TW: suicidal thoughts
I was first diagnosed with depression during my sophomore year in high school. It was not the best thing to hear for a 15-year-old teenager, but it also didn’t come as a shock to me. Looking back, I burned myself out. I would stay up until 3:30 am every night working on homework assignments, projects, SAT practice exams, etc. However, I still never thought I was doing enough. I would always discourage myself and tell myself I’m not capable of getting into a prestigious college or being successful in the future. I knew at that moment when I was first diagnosed, I had to do something and change the way I think about myself. And I did. I continued to work hard while maintaining a healthy amount of sleep and surrounding myself with a group of people who constantly remind me I can succeed in life. Additionally, I became the head captain for my school’s Cross Country and Track & Field team and president of my school’s Chinese Cultural Club throughout my senior year. I remember shaking the principal’s hand during my graduation ceremony, as I was receiving my diploma, thinking how proud I was to overcome a challenge many teenagers and young adults were and are facing today.
However, that was only the first wave.
Four years later, I faced the same challenge. The world was caught off guard when we were all told to stay in our homes as COVID-19 continued to spread and affect the lives of many. I remember having a hard time adjusting to online learning. I began to lose motivation waking up early, thinking I can just watch the recording but never end up doing it. I began to gain weight, which led to me losing self-confidence. I began arguing with my siblings and parents, thinking that they don’t care about me at all. I began distancing myself from my friends, assuming that they don’t want to talk to me since we’re not altogether on campus anymore. I began having negative thoughts, concluding that there’s no possible way I can do well that semester. I began having suicidal thoughts, wondering what the world will be like if I wasn’t a part of it. I felt like I was faced with so many hurdles in front of me, knowing that I wasn’t capable of jumping over any of them.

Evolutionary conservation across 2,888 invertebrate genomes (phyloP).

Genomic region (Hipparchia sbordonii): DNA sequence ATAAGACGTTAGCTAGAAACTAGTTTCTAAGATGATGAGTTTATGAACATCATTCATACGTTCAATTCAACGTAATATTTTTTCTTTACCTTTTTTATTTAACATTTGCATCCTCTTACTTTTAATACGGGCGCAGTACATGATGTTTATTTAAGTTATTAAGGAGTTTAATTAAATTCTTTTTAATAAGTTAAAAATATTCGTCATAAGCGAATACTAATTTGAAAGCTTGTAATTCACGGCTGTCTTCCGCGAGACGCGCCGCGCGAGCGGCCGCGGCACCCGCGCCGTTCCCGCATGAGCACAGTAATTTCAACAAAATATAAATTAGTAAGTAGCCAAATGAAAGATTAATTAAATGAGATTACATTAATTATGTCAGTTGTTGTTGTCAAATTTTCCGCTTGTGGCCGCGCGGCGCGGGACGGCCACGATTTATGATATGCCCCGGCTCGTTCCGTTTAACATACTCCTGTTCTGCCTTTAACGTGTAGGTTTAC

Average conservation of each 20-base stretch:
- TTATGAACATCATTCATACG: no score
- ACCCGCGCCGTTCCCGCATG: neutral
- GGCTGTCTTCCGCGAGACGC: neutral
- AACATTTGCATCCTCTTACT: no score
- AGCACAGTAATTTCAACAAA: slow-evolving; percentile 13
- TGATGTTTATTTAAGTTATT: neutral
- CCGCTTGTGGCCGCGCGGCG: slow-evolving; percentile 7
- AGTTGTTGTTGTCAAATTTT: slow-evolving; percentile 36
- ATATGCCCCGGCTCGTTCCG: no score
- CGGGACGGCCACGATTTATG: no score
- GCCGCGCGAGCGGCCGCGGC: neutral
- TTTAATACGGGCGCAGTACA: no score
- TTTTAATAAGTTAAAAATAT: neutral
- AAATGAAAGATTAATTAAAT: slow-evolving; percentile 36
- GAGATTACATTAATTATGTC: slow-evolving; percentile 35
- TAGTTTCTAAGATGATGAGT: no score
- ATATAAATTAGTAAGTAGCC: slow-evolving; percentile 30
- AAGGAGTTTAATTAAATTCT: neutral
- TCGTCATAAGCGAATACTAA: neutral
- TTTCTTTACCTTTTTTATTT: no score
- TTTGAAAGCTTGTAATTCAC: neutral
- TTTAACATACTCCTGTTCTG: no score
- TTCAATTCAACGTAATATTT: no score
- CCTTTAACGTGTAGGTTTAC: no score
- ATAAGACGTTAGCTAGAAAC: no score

On May 16, 2020, my life flashed before my eyes. I woke up in a hospital bed that night and was told I had three unexpected seizures a couple of hours before and I wouldn’t have made it if my little brother didn’t find me on my bedroom floor. I was terrified and wondered how I was still alive. When hearing what happened, I remember seeing my mother across the other side of the room crying and fearing for my life. I also saw my phone blowing up with 100+ text messages from 50+ friends. That’s when it hit me. I was given a second chance at life. My family does care about me. My friends do care about me. I am worth living. At that moment, I reminded myself that if I can get through my first wave of depression during my time in high school, I am more than capable of going through it again in the future. Those hurdles may not have been easy to jump over in the beginning, but it is meant to be jumped over at some point.
I began slowly finding my way back into life. I also began having faith in God. I realized that He put me here for a reason.
What I went through is something I wish no one would have to go through in life. However, I hope this inspires others that every person stepping foot on this Earth has more than a reason to live. Every person is destined here to make the world a better place and they are capable of doing that. We will all have those difficult hurdles to jump over, but we’re all capable of jumping over every single one of them.